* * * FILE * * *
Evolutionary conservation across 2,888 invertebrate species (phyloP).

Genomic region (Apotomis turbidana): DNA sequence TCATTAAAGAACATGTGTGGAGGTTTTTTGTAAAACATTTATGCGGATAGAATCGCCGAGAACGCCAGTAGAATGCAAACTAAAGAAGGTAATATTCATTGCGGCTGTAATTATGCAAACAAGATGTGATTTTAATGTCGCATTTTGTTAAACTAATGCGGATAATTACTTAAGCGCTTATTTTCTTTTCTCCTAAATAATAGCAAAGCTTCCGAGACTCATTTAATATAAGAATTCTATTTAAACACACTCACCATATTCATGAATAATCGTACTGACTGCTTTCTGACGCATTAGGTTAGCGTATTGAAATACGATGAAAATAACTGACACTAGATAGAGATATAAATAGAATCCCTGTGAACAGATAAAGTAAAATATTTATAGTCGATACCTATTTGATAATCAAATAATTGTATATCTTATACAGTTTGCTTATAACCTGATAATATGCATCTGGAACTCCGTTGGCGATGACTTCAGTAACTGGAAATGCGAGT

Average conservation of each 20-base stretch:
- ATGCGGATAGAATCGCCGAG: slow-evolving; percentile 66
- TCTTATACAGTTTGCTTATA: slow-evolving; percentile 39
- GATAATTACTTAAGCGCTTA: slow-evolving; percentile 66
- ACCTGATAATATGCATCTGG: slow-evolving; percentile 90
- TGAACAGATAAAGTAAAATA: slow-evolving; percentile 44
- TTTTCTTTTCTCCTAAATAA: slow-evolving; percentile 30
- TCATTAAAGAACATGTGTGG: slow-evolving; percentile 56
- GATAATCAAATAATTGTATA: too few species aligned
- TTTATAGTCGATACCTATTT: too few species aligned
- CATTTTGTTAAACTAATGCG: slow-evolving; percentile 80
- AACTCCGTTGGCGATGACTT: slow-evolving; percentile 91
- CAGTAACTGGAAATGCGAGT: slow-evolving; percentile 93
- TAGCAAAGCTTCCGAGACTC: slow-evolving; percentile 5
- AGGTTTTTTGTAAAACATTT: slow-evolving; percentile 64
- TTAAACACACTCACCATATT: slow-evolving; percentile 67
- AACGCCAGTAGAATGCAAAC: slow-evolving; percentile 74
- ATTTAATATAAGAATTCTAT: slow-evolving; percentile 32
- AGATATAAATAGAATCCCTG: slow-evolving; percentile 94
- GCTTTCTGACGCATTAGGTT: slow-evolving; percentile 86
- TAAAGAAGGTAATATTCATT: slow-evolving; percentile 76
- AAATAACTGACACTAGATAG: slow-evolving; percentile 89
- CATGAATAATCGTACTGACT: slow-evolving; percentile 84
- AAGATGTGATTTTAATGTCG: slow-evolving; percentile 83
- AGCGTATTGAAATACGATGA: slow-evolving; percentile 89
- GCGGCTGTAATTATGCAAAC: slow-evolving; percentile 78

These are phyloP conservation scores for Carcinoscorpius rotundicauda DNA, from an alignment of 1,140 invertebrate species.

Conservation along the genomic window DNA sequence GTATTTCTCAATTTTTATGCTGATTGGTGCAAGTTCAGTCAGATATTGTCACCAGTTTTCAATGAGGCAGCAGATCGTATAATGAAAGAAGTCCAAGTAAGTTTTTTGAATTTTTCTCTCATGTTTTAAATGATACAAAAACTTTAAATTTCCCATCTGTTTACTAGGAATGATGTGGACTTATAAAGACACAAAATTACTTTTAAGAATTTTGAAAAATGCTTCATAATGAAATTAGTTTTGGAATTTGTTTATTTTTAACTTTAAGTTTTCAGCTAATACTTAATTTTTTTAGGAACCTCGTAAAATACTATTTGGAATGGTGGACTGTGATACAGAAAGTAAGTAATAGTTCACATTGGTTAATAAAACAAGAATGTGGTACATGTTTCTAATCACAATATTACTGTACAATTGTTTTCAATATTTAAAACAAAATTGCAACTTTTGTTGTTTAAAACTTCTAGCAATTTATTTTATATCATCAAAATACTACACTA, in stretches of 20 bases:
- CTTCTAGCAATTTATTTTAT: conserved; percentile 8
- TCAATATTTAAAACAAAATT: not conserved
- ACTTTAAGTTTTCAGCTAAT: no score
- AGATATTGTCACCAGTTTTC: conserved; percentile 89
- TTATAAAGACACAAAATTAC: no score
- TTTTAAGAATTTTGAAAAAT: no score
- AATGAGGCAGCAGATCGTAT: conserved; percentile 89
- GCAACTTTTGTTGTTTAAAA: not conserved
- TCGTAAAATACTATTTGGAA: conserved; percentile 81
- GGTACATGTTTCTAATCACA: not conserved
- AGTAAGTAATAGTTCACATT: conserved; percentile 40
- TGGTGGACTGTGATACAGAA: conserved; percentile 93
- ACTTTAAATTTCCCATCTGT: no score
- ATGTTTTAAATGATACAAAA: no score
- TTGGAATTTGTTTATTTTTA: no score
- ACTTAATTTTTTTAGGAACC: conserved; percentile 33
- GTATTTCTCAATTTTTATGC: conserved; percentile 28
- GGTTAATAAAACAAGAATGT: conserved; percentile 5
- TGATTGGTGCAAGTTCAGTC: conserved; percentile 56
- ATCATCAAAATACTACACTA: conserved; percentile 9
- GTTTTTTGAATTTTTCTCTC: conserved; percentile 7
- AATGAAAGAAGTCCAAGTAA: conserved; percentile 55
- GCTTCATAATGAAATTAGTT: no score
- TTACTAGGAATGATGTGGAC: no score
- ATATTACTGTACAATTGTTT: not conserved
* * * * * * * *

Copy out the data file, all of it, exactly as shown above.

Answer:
Evolutionary conservation across 2,888 invertebrate species (phyloP).

Genomic region (Apotomis turbidana): DNA sequence TCATTAAAGAACATGTGTGGAGGTTTTTTGTAAAACATTTATGCGGATAGAATCGCCGAGAACGCCAGTAGAATGCAAACTAAAGAAGGTAATATTCATTGCGGCTGTAATTATGCAAACAAGATGTGATTTTAATGTCGCATTTTGTTAAACTAATGCGGATAATTACTTAAGCGCTTATTTTCTTTTCTCCTAAATAATAGCAAAGCTTCCGAGACTCATTTAATATAAGAATTCTATTTAAACACACTCACCATATTCATGAATAATCGTACTGACTGCTTTCTGACGCATTAGGTTAGCGTATTGAAATACGATGAAAATAACTGACACTAGATAGAGATATAAATAGAATCCCTGTGAACAGATAAAGTAAAATATTTATAGTCGATACCTATTTGATAATCAAATAATTGTATATCTTATACAGTTTGCTTATAACCTGATAATATGCATCTGGAACTCCGTTGGCGATGACTTCAGTAACTGGAAATGCGAGT

Average conservation of each 20-base stretch:
- ATGCGGATAGAATCGCCGAG: slow-evolving; percentile 66
- TCTTATACAGTTTGCTTATA: slow-evolving; percentile 39
- GATAATTACTTAAGCGCTTA: slow-evolving; percentile 66
- ACCTGATAATATGCATCTGG: slow-evolving; percentile 90
- TGAACAGATAAAGTAAAATA: slow-evolving; percentile 44
- TTTTCTTTTCTCCTAAATAA: slow-evolving; percentile 30
- TCATTAAAGAACATGTGTGG: slow-evolving; percentile 56
- GATAATCAAATAATTGTATA: too few species aligned
- TTTATAGTCGATACCTATTT: too few species aligned
- CATTTTGTTAAACTAATGCG: slow-evolving; percentile 80
- AACTCCGTTGGCGATGACTT: slow-evolving; percentile 91
- CAGTAACTGGAAATGCGAGT: slow-evolving; percentile 93
- TAGCAAAGCTTCCGAGACTC: slow-evolving; percentile 5
- AGGTTTTTTGTAAAACATTT: slow-evolving; percentile 64
- TTAAACACACTCACCATATT: slow-evolving; percentile 67
- AACGCCAGTAGAATGCAAAC: slow-evolving; percentile 74
- ATTTAATATAAGAATTCTAT: slow-evolving; percentile 32
- AGATATAAATAGAATCCCTG: slow-evolving; percentile 94
- GCTTTCTGACGCATTAGGTT: slow-evolving; percentile 86
- TAAAGAAGGTAATATTCATT: slow-evolving; percentile 76
- AAATAACTGACACTAGATAG: slow-evolving; percentile 89
- CATGAATAATCGTACTGACT: slow-evolving; percentile 84
- AAGATGTGATTTTAATGTCG: slow-evolving; percentile 83
- AGCGTATTGAAATACGATGA: slow-evolving; percentile 89
- GCGGCTGTAATTATGCAAAC: slow-evolving; percentile 78

These are phyloP conservation scores for Carcinoscorpius rotundicauda DNA, from an alignment of 1,140 invertebrate species.

Conservation along the genomic window DNA sequence GTATTTCTCAATTTTTATGCTGATTGGTGCAAGTTCAGTCAGATATTGTCACCAGTTTTCAATGAGGCAGCAGATCGTATAATGAAAGAAGTCCAAGTAAGTTTTTTGAATTTTTCTCTCATGTTTTAAATGATACAAAAACTTTAAATTTCCCATCTGTTTACTAGGAATGATGTGGACTTATAAAGACACAAAATTACTTTTAAGAATTTTGAAAAATGCTTCATAATGAAATTAGTTTTGGAATTTGTTTATTTTTAACTTTAAGTTTTCAGCTAATACTTAATTTTTTTAGGAACCTCGTAAAATACTATTTGGAATGGTGGACTGTGATACAGAAAGTAAGTAATAGTTCACATTGGTTAATAAAACAAGAATGTGGTACATGTTTCTAATCACAATATTACTGTACAATTGTTTTCAATATTTAAAACAAAATTGCAACTTTTGTTGTTTAAAACTTCTAGCAATTTATTTTATATCATCAAAATACTACACTA, in stretches of 20 bases:
- CTTCTAGCAATTTATTTTAT: conserved; percentile 8
- TCAATATTTAAAACAAAATT: not conserved
- ACTTTAAGTTTTCAGCTAAT: no score
- AGATATTGTCACCAGTTTTC: conserved; percentile 89
- TTATAAAGACACAAAATTAC: no score
- TTTTAAGAATTTTGAAAAAT: no score
- AATGAGGCAGCAGATCGTAT: conserved; percentile 89
- GCAACTTTTGTTGTTTAAAA: not conserved
- TCGTAAAATACTATTTGGAA: conserved; percentile 81
- GGTACATGTTTCTAATCACA: not conserved
- AGTAAGTAATAGTTCACATT: conserved; percentile 40
- TGGTGGACTGTGATACAGAA: conserved; percentile 93
- ACTTTAAATTTCCCATCTGT: no score
- ATGTTTTAAATGATACAAAA: no score
- TTGGAATTTGTTTATTTTTA: no score
- ACTTAATTTTTTTAGGAACC: conserved; percentile 33
- GTATTTCTCAATTTTTATGC: conserved; percentile 28
- GGTTAATAAAACAAGAATGT: conserved; percentile 5
- TGATTGGTGCAAGTTCAGTC: conserved; percentile 56
- ATCATCAAAATACTACACTA: conserved; percentile 9
- GTTTTTTGAATTTTTCTCTC: conserved; percentile 7
- AATGAAAGAAGTCCAAGTAA: conserved; percentile 55
- GCTTCATAATGAAATTAGTT: no score
- TTACTAGGAATGATGTGGAC: no score
- ATATTACTGTACAATTGTTT: not conserved